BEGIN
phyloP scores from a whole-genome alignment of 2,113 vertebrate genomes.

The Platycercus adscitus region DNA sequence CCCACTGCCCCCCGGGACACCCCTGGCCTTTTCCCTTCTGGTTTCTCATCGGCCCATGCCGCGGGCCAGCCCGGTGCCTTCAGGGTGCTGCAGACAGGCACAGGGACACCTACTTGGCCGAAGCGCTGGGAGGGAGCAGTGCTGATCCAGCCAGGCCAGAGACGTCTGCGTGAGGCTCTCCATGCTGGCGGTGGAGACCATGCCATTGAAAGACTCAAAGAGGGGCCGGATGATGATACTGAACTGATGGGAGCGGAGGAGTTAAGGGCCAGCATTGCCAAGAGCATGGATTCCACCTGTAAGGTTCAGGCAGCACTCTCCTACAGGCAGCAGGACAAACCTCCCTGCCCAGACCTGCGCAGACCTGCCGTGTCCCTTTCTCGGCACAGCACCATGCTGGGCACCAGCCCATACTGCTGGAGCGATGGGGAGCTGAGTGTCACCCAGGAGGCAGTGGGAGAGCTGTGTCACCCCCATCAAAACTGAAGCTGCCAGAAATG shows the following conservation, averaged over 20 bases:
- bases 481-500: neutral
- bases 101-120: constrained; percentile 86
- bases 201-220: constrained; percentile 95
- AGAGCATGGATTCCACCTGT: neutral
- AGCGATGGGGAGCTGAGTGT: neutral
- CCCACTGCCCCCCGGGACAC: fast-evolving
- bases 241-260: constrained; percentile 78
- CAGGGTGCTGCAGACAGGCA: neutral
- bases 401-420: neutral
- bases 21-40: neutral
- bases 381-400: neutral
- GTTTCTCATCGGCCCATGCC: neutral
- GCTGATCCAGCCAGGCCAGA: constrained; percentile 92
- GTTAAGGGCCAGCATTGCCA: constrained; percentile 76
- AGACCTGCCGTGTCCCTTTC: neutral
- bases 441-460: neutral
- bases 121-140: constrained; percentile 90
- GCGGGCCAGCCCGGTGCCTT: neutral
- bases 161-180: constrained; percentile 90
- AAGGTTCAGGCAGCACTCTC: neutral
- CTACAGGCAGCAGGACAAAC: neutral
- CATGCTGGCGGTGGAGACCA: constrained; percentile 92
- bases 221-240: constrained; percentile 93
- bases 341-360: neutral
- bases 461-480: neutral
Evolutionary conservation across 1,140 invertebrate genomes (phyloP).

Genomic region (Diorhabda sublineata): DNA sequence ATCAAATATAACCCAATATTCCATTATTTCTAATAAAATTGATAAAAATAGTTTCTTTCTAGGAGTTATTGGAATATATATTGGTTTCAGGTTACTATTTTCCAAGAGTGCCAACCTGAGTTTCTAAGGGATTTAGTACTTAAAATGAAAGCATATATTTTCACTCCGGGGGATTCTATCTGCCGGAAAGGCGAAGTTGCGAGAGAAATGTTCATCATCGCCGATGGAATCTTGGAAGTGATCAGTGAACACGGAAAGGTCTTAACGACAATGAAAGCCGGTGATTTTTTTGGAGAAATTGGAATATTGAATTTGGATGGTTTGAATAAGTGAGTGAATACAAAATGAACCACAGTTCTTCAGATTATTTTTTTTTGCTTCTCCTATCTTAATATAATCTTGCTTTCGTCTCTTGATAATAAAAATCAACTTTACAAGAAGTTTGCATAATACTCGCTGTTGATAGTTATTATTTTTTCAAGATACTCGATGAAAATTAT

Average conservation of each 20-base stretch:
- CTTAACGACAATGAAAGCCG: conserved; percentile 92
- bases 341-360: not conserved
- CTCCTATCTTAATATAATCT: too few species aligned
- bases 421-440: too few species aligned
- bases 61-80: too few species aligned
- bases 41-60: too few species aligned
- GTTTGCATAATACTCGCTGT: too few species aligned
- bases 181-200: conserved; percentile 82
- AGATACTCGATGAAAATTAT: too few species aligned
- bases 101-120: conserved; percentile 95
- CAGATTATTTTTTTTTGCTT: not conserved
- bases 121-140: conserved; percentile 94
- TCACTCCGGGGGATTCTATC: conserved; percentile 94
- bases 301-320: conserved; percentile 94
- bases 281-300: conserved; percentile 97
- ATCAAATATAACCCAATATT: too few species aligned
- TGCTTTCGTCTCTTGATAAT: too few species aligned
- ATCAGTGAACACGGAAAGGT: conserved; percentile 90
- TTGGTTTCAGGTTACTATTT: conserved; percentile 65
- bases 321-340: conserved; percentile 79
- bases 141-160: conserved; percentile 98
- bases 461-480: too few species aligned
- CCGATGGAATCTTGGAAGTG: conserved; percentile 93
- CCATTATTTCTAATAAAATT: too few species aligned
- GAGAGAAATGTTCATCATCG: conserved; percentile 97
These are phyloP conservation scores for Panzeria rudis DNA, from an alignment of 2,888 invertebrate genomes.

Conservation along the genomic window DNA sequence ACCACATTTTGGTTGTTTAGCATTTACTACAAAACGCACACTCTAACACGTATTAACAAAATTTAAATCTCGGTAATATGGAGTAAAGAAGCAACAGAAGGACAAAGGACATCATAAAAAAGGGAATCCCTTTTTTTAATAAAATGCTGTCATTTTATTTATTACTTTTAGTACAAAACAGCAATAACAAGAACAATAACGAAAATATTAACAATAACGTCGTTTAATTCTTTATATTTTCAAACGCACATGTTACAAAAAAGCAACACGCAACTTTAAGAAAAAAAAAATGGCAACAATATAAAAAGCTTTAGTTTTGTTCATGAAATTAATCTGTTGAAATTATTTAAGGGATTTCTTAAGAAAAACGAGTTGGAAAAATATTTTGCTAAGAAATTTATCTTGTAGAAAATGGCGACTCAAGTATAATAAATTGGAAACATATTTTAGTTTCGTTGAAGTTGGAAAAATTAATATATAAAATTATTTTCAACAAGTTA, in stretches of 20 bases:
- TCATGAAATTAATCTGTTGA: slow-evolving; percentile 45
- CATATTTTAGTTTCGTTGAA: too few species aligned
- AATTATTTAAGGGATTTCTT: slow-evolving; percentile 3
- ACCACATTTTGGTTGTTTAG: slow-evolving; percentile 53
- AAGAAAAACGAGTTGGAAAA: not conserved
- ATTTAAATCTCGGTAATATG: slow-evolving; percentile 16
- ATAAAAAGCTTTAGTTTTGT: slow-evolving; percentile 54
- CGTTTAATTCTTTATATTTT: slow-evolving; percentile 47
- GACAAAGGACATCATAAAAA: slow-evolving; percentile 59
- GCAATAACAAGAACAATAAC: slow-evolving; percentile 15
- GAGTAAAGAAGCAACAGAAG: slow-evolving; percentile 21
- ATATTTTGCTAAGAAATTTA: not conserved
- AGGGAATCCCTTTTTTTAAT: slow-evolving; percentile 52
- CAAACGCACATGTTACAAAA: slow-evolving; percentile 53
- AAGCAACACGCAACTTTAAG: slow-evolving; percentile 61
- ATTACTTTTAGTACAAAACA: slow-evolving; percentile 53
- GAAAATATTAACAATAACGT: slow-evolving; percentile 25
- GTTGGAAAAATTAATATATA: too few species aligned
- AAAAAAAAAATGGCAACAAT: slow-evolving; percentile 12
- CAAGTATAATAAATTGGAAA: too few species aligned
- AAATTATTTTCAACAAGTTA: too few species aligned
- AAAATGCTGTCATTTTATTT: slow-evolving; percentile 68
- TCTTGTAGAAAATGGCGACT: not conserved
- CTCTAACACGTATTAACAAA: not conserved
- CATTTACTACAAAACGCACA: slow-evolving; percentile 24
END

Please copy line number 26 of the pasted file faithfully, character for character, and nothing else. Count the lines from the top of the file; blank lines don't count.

- bases 341-360: neutral